A fine Luristan bronze horse bridle bit featuring terminal rings in different sizes. The item is joined at the smaller rings; an unadorned bars extends from each side and splays out into a large terminal ring, through which the cheek pieces would have originally passed. This piece would have sat in the horse’s mouth attached to the reins giving the rider more control over the animal. A brown and green patination remains on the surface.
Date: Circa 1800-600 BC Condition: Very fine condition. Some encrustations to the surface.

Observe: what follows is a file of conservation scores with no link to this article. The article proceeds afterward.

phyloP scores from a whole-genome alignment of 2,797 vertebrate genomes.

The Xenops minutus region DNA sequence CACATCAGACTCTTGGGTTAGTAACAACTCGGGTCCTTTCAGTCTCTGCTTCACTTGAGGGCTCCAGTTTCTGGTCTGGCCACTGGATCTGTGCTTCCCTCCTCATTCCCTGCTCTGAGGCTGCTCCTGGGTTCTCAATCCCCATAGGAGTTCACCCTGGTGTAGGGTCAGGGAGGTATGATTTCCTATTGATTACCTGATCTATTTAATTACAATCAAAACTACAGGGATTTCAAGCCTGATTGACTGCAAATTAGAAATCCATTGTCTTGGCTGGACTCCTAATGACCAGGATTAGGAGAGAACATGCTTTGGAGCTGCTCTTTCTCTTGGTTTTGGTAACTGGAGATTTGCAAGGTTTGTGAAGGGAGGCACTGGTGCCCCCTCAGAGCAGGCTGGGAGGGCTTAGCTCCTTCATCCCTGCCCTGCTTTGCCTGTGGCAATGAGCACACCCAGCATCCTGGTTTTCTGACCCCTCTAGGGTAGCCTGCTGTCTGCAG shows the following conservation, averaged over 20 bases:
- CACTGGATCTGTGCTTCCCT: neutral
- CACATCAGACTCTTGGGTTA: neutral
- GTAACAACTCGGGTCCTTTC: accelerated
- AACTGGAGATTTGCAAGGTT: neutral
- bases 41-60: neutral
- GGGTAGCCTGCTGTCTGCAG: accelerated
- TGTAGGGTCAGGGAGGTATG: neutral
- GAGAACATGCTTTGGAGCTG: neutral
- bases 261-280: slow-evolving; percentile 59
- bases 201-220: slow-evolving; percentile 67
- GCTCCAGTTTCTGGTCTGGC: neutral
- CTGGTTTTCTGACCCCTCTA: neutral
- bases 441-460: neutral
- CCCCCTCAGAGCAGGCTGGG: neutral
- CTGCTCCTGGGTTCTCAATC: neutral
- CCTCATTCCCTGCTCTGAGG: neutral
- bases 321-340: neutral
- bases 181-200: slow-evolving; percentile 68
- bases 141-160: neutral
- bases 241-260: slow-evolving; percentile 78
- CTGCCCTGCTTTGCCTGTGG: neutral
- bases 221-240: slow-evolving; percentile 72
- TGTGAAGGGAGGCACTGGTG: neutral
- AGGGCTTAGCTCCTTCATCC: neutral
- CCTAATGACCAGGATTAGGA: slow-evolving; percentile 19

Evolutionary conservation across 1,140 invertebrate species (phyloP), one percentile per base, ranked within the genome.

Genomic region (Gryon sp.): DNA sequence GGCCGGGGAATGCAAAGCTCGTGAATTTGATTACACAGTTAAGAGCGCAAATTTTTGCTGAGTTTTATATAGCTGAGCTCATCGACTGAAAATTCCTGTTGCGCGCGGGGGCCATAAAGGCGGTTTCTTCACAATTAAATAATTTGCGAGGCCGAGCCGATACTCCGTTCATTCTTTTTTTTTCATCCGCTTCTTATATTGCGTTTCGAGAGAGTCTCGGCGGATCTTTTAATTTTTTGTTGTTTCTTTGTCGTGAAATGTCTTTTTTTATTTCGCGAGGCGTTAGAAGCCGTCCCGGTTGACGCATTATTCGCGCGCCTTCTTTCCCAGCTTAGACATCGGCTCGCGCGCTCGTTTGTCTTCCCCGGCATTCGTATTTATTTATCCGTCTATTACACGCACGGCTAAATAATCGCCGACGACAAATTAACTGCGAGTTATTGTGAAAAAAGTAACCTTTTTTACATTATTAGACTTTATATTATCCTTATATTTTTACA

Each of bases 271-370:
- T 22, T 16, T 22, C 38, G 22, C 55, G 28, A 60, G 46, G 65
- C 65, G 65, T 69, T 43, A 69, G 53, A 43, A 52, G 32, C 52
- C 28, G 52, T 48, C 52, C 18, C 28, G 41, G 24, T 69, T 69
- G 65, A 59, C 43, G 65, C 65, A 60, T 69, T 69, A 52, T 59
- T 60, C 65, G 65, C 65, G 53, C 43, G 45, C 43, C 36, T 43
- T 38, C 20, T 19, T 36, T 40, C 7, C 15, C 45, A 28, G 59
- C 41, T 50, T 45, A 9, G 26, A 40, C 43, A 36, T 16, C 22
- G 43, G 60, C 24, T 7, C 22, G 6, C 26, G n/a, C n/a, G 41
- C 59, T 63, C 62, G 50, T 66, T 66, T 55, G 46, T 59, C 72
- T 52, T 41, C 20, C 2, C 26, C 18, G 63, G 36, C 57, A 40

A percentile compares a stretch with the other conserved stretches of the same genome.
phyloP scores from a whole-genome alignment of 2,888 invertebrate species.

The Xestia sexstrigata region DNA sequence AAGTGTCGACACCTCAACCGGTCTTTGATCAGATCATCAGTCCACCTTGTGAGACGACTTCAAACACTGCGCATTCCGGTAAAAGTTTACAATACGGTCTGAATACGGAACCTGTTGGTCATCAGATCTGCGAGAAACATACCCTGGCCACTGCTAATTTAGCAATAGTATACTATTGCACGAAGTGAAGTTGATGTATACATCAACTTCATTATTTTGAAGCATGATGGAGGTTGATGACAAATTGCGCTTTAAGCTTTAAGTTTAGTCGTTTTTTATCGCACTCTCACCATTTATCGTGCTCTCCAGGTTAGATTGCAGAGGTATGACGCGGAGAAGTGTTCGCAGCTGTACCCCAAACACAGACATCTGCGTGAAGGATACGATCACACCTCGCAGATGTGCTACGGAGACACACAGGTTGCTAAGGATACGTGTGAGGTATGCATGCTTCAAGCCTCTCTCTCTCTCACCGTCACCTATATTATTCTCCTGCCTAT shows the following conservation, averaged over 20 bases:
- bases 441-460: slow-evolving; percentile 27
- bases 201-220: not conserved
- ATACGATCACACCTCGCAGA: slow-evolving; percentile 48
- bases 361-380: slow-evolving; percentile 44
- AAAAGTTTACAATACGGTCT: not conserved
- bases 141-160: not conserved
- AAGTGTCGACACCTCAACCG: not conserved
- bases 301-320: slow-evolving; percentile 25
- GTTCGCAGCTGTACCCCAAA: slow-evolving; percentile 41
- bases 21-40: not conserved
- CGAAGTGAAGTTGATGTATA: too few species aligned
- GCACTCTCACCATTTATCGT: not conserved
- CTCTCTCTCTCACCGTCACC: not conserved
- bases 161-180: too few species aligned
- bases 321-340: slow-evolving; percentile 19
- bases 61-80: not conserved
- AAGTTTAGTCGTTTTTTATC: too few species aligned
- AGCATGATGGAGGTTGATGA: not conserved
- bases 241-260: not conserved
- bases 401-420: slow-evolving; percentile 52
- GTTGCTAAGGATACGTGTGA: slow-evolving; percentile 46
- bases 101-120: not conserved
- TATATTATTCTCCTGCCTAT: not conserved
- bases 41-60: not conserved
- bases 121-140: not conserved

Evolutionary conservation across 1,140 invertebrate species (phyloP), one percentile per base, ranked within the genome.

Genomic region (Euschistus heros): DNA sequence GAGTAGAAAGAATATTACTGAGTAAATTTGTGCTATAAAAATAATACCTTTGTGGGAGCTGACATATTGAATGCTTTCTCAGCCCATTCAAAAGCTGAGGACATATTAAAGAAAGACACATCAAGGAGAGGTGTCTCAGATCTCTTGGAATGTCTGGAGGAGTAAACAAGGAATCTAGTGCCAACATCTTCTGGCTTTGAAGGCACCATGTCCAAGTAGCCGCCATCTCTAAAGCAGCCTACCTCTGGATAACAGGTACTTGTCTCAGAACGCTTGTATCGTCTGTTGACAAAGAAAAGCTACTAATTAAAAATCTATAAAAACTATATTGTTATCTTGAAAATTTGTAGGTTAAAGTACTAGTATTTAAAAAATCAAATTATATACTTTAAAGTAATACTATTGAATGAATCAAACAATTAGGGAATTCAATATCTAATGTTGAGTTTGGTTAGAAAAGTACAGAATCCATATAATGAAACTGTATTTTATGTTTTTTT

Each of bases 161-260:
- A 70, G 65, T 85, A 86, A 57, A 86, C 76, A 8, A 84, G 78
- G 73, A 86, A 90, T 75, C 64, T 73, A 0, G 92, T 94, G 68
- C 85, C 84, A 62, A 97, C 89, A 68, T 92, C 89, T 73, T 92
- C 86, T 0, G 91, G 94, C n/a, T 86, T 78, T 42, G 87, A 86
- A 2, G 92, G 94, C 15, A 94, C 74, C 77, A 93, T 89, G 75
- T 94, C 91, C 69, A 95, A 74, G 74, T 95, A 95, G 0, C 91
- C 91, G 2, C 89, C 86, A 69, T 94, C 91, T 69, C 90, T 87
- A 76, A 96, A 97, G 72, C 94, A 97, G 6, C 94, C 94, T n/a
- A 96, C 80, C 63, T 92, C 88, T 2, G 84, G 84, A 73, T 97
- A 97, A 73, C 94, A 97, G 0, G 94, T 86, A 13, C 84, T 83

This type of horse bit is knowns as a snaffle, which is the simplest and most usual type of bit used in horse riding. There are different types of snaffles with this fine example being one of the more simpler ones ranging to more elaborate designs. It consists of two short metal bars, a bit, which is used as a mouthpiece with a ring on either side. The function of this part is to apply direct pressure to the horse’s gums, the bar sits in a gap between the horses front teeth and their back teeth. Straps would be attached to the rings, acting as the head straps and the reins by which the rider would be able to control the horse.
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